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Pelosi: House moving to send impeachment articles to Senate next week

House Speaker Nancy Pelosi has been holding on to the articles of impeachment in a standoff with Senate Majority Leader Mitch McConnell.

WASHINGTON — House Speaker Nancy Pelosi says the House will take steps next week to send articles of impeachment to the Senate for President Donald Trump's Senate trial. 

In a letter Friday to her Democratic colleagues, Pelosi said she has asked Judiciary Committee Chairman Jerry Nadler to be prepared to bring to the floor next week a resolution to transmit the articles of impeachment to the Senate. 

Pelosi has held on to the articles in a standoff with Senate Majority Leader Mitch McConnell.

The protracted showdown has scrambled the politics of impeachment and the congressional calendar three weeks after the House Democrats impeached Trump on charges of abuse and obstruction over his actions toward Ukraine.

RELATED: Pelosi says articles of impeachment will 'probably' be sent 'soon'

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Here is Pelosi's full letter to her colleagues: 

Dear Democratic Colleague,

For weeks now, Senate Republican Leader Mitch McConnell has been engaged in tactics of delay in presenting transparency, disregard for the American people’s interest for a fair trial and dismissal of the facts.

Yesterday, he showed his true colors and made his intentions to stonewall a fair trial even clearer by signing on to a resolution that would dismiss the charges.  A dismissal is a cover-up and deprives the American people of the truth.  Leader McConnell’s tactics are a clear indication of the fear that he and President Trump have regarding the facts of the President’s violations for which he was impeached.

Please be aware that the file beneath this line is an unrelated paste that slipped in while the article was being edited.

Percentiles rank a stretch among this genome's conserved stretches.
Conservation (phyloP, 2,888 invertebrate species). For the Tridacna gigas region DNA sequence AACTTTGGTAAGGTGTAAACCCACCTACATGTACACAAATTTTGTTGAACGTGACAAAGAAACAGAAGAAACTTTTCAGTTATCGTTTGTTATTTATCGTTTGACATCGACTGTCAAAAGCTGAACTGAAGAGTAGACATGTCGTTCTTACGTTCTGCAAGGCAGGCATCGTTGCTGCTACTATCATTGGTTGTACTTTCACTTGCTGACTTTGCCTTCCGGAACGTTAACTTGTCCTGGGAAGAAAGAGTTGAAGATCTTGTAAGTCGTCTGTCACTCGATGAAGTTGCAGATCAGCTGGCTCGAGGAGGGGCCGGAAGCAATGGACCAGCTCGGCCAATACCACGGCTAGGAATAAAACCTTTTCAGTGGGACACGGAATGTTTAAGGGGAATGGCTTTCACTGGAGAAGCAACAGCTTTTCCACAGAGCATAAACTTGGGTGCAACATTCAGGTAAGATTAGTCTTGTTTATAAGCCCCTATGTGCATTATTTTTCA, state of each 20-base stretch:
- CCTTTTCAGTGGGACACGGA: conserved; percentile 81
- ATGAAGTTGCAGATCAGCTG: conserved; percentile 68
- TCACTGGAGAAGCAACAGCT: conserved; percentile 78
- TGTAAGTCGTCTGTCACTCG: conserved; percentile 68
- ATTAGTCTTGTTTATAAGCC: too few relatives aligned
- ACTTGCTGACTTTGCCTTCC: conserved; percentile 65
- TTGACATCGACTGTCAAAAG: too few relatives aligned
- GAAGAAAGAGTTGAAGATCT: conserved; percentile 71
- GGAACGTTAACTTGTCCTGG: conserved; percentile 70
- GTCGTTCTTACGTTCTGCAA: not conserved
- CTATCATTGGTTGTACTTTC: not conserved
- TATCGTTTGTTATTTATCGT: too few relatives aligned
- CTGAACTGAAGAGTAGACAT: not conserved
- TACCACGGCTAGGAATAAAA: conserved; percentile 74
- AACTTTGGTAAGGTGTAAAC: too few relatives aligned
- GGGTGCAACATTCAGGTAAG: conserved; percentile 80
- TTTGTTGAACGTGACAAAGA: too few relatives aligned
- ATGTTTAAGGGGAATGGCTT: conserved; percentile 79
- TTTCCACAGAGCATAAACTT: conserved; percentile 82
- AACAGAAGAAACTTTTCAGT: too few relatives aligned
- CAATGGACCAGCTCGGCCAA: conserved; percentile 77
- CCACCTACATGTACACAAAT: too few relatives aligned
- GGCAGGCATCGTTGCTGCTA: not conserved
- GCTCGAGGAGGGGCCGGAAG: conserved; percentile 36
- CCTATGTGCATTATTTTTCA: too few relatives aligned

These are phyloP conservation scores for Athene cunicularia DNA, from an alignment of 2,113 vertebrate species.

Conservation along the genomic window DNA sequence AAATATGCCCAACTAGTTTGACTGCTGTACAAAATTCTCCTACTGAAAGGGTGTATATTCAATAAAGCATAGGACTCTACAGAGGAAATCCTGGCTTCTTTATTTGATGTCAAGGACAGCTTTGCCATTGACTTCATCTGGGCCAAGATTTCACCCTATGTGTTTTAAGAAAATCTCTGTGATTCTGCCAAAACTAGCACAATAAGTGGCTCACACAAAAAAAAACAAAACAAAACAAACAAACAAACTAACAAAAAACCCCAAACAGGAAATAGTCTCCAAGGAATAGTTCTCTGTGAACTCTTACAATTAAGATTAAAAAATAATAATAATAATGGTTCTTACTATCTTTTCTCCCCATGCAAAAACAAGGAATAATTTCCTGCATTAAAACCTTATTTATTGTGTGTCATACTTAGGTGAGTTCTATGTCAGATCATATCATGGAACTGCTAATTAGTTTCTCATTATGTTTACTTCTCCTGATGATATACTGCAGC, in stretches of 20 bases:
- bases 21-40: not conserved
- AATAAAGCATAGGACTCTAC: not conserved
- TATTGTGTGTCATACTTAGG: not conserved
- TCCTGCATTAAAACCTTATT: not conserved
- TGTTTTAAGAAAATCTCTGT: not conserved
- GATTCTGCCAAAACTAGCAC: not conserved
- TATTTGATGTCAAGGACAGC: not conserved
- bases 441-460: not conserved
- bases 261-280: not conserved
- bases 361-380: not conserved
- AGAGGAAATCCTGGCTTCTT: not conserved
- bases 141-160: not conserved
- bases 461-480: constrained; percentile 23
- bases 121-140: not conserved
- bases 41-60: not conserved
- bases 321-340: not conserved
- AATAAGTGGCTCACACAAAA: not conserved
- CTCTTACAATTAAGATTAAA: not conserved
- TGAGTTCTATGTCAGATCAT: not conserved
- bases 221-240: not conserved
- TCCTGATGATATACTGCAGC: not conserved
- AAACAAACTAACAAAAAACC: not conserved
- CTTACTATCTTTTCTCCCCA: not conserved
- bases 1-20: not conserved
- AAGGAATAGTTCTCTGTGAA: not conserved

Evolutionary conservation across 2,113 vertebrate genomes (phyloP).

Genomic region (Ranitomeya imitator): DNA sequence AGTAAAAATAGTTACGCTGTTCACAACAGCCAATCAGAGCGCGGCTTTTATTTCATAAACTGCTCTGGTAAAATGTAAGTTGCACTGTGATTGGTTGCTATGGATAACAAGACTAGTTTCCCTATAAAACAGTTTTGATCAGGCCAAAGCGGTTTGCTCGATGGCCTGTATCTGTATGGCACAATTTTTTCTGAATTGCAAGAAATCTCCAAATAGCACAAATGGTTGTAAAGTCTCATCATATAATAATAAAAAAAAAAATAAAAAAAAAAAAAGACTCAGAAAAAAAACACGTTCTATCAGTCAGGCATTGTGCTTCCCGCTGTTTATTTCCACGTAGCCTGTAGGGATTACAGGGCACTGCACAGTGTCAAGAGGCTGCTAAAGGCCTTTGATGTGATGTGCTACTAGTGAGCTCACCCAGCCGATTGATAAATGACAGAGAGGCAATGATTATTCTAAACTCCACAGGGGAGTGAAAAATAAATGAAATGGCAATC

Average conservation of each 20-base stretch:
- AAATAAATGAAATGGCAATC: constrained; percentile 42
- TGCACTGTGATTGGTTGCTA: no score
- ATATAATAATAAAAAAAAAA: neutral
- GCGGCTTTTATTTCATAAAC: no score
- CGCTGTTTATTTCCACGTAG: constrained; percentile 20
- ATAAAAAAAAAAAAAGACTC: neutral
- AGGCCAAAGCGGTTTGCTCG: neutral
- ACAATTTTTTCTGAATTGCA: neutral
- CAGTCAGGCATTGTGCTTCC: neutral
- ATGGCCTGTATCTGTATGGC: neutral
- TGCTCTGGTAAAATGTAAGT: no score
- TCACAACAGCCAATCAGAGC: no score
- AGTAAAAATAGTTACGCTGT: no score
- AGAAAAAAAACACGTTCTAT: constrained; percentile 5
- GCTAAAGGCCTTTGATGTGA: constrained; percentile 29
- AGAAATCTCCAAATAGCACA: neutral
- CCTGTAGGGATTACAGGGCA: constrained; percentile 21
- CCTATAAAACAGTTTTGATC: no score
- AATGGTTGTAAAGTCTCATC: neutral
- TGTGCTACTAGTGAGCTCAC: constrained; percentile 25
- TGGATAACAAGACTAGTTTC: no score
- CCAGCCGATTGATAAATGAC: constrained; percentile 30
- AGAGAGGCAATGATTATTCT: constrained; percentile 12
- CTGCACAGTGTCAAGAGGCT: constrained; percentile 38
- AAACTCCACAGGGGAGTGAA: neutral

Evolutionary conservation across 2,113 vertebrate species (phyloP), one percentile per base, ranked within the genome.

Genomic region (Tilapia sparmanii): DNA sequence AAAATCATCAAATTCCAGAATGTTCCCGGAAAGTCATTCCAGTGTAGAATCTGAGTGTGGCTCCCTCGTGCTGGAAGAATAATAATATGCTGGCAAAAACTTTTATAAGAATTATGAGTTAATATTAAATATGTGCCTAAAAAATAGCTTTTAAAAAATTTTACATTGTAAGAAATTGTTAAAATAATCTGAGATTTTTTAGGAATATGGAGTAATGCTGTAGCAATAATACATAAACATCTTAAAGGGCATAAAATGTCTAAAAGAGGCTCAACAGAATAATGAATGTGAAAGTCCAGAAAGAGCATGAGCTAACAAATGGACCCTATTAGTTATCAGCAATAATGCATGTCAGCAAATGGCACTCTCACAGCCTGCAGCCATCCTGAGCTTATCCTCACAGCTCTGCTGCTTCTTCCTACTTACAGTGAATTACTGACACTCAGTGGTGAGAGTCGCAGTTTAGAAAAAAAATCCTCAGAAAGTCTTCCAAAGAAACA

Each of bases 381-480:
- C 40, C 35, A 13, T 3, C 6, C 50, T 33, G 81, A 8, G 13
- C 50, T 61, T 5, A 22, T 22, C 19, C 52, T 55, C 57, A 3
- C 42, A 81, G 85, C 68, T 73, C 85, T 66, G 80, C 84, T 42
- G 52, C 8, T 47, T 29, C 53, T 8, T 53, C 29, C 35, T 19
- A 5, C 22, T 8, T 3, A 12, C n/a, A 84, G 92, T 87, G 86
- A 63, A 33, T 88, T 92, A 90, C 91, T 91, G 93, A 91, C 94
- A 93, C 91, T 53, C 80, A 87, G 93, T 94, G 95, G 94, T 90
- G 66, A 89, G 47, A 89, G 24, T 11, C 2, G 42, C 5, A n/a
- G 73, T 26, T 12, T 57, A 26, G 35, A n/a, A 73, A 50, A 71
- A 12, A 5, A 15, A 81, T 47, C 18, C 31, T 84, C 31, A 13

The American people have clearly expressed their view that we should have a fair trial with witnesses and documents, with more than 70 percent of the public stating that the President should allow his top aides to testify.  Clearly, Leader McConnell does not want to present witnesses and documents to Senators and the American people so they can make an independent judgment about the President’s actions. 

Honoring our Constitution, the House passed two articles of impeachment against the President – abuse of power and obstruction of Congress – to hold the President accountable for asking a foreign government to interfere in the 2020 elections for his own political and personal gain.  

While the House was able to obtain compelling evidence of impeachable conduct, which is enough for removal, new information has emerged, which includes: 

On December 20, new emails showed that 91 minutes after Trump’s phone call with Ukrainian President Zelensky, a top Office of Management and Budget (OMB) aide asked the Department of Defense to “hold off” on sending military aid to Ukraine.

On December 29, revelations emerged about OMB Director and Acting Chief of Staff Mick Mulvaney’s role in the delay of aid, the effort by lawyers at the OMB, the Department of Justice and the White House to justify the delay, and the alarm that the delay caused within the Administration.

On January 2, newly-unredacted Pentagon emails, which we had subpoenaed and the President had blocked, raised serious concerns by Trump Administration officials about the legality of the President’s hold on aid to Ukraine. 

And on January 6, just this week, former Trump National Security Advisor John Bolton announced he would comply with a subpoena compelling his testimony.  His lawyers have stated he has new relevant information.  

I am very proud of the courage and patriotism exhibited by our House Democratic Caucus as we support and defend the Constitution.  I have asked Judiciary Committee Chairman Jerry Nadler to be prepared to bring to the Floor next week a resolution to appoint managers and transmit articles of impeachment to the Senate.  I will be consulting with you at our Tuesday House Democratic Caucus meeting on how we proceed further.  

In an impeachment trial, every Senator takes an oath to “do impartial justice according to the Constitution and laws.”  Every Senator now faces a choice: to be loyal to the President or the Constitution.  

No one is above the law, not even the President.

Thank you for your leadership For The People.

Sincerely,